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In every textbook, website I read when talking about the classical theory of inflation, I see the diagram below which depicts the value of money, prices etc. This one below is from Spark notes (https://www.sparknotes.com/economics/macro/money/section2/) or Mankiw (chapter 28 Money, growth and inflation).

These sources all go through a shift in the MS to the right to demonstrate inflation. No problem with that conceptually. Makes sense.

But what about the demand curve? If the demand curve SHIFTS to the right (due to a thriving economy and an increase in transactional demand for money) and the central bank keeps the money supply the same, the result would be deflation? An equilibrium with lower prices than before. i.e. A higher point on the supply curve (see my doodle below).

It would seem that no source considers a shift in the demand curve like any other S & D diagram. And I can't rationalise it for myself.

It seems totally counter intuitive. Could anyone explain the logic of this model when it comes to shifts in the demand curve (keeping money supply fixed).

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  • $\begingroup$ How could deflation occurs if it's clear from the graph that the price level increases? $\endgroup$ – Verónica Rmz. May 3 at 5:09
  • $\begingroup$ According to Mankiw et. al. the price level is on the right hand side and inverted. So the move from P1 to P2 is a lowering of the price level i.e. deflation. The problem I have is that Mankiw doesn't deal with a shift in the demand curve in the textbook and if you start thinking about what would cause a shift in the demand curve it leads to something like: increased demand for money (shifting demand curve right) will lead to deflation. $\endgroup$ – Food May 3 at 5:39
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If the demand curve SHIFTS to the right (due to a thriving economy and an increase in transactional demand for money) and the central bank keeps the money supply the same, the result would be deflation?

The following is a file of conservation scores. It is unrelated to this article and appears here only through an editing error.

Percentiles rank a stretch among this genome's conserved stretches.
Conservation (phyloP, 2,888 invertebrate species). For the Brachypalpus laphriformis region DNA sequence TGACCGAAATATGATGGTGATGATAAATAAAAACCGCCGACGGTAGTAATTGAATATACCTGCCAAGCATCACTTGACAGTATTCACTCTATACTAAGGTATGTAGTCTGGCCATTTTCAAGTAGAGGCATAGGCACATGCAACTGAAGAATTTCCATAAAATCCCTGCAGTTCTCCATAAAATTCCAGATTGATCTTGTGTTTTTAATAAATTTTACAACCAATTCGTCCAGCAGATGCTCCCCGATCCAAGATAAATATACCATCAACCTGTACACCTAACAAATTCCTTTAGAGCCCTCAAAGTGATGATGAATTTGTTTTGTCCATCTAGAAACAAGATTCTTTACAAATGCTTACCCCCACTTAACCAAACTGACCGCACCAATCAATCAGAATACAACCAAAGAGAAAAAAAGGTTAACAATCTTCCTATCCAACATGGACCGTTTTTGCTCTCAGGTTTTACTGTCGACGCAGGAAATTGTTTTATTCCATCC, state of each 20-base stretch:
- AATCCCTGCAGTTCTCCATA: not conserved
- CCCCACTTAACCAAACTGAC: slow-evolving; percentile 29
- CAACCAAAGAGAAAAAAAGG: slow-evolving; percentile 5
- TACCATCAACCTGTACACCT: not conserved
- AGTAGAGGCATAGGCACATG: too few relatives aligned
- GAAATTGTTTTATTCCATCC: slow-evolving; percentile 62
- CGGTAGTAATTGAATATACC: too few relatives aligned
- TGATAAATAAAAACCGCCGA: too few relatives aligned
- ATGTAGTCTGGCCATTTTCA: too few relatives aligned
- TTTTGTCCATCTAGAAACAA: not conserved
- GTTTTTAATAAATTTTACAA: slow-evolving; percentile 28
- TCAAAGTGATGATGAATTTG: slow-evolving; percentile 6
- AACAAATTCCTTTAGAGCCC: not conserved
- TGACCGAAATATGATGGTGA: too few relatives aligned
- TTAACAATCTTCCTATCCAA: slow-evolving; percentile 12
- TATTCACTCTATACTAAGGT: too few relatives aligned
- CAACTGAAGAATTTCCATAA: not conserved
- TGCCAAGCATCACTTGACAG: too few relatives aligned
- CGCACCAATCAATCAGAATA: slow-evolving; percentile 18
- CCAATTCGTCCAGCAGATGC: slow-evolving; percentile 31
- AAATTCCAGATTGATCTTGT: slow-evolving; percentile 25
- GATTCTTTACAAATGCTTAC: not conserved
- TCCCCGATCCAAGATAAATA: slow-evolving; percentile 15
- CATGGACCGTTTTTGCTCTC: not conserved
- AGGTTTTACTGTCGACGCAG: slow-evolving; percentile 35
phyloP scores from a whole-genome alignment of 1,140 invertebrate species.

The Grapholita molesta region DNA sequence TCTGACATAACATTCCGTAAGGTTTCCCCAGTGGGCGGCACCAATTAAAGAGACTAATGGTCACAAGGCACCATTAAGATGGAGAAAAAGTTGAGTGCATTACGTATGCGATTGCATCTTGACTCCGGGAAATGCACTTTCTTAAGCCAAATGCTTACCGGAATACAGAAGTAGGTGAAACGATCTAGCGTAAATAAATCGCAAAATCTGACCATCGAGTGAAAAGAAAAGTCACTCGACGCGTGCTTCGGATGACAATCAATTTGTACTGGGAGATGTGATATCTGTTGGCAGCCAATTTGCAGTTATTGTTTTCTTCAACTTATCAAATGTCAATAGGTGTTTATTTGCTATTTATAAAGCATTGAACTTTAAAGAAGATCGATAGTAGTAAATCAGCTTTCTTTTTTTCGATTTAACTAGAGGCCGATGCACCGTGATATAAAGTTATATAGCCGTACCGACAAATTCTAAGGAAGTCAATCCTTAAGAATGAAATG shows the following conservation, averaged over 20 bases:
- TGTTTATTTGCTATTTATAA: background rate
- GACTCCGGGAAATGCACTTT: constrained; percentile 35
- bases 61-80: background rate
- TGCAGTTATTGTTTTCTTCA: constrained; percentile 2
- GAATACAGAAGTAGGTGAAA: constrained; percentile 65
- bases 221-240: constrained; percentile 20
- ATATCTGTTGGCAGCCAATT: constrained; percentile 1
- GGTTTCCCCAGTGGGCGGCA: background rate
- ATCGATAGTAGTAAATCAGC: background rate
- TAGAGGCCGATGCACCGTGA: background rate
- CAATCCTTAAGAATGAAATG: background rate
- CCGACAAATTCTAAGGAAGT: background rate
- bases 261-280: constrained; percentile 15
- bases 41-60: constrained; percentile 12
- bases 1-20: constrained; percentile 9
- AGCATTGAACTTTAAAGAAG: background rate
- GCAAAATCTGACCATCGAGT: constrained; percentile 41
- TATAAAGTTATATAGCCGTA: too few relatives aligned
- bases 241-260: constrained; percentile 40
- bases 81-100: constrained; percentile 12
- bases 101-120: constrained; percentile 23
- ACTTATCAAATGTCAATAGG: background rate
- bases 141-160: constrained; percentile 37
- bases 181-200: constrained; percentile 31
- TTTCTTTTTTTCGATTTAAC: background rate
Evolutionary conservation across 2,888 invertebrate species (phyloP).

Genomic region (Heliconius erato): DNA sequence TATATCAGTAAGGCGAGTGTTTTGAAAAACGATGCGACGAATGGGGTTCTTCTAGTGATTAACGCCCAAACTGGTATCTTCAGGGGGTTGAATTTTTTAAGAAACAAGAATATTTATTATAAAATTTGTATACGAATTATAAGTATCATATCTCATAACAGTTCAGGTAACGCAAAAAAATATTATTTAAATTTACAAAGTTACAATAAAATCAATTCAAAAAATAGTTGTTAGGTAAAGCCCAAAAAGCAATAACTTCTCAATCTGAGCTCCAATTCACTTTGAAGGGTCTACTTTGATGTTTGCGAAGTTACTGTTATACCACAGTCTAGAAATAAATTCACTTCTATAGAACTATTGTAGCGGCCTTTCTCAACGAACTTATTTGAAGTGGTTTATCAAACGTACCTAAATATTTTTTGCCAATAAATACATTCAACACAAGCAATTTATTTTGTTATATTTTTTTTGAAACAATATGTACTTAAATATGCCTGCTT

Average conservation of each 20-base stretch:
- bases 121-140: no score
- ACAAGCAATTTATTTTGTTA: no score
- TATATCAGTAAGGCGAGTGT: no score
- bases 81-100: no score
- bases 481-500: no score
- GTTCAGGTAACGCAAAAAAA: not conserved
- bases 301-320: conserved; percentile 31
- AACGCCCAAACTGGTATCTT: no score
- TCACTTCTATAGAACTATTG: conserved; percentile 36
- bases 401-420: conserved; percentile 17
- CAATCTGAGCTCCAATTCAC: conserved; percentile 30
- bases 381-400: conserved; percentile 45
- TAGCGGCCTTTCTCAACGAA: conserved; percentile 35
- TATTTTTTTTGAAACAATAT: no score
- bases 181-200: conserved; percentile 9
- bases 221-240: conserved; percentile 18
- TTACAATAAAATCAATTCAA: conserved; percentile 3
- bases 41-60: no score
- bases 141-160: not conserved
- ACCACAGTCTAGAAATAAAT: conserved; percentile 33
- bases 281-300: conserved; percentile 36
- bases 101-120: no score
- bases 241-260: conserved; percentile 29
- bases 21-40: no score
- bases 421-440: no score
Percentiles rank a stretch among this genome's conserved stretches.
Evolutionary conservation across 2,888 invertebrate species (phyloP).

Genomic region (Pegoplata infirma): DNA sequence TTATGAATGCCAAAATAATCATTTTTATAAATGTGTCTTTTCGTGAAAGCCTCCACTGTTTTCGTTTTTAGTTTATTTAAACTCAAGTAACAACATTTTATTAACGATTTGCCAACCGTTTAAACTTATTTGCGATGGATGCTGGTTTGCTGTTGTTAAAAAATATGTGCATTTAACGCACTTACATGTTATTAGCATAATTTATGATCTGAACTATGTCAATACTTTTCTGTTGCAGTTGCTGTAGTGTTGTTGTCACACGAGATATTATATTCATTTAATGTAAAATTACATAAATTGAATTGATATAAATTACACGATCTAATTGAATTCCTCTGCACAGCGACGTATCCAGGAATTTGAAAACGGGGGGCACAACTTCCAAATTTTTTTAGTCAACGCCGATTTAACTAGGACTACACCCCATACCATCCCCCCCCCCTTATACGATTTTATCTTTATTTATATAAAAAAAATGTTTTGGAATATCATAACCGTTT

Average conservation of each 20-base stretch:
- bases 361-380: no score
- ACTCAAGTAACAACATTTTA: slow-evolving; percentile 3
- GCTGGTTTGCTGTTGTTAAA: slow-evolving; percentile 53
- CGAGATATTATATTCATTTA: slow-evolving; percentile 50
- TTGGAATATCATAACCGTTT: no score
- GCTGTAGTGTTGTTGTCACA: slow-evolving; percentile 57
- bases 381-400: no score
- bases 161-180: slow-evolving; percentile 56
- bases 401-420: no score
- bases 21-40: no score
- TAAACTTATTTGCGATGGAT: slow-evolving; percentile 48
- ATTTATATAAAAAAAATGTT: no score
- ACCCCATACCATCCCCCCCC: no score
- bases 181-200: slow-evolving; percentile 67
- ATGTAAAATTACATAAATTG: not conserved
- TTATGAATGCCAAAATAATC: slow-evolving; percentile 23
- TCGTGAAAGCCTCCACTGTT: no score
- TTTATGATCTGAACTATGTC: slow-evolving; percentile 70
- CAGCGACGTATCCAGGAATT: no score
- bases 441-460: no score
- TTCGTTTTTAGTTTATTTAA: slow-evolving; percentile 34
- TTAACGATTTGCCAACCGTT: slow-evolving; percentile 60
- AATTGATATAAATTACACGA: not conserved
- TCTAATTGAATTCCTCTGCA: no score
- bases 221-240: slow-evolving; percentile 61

Yes, this would result in deflation ceteris paribus. In fact Mankiw Macroeconomics 8ed also mentions that in passing on pp 335, but you are right it does not explain intution.

The intuition is that if money demand shifts to the right and money supply is fixed that means that each individual unit of money will have higher value (e.g. this is equivalent to standard supply and demand model - fix supply of houses, increase demand for houses and you get that they have both higher value and price in equilibrium). Increase in value of money means that purchasing power of money increases which decreases the price level. New equilibrium interest rate will be higher because interest rate is essentially a price at which you can obtain money from banking sector (I am oversimplifying a bit to give you an intuition). Consequently, shift in money demand to right will increase interest rate, value of money and lowers a price level.

Conversely, if demand shifts to the left and money supply is fixed the value of each unit of money will drop, the interest rate drops as well and price level increases.

In addition, it is not true that no source discusses this. It is true Mankiw focuses on money supply in his Macroeconomics, but in Blanchard et al Macroeconomics an European Perspective there is whole sub-chapter that focuses just on change in money demand (see chapter 4.2 pp 62).

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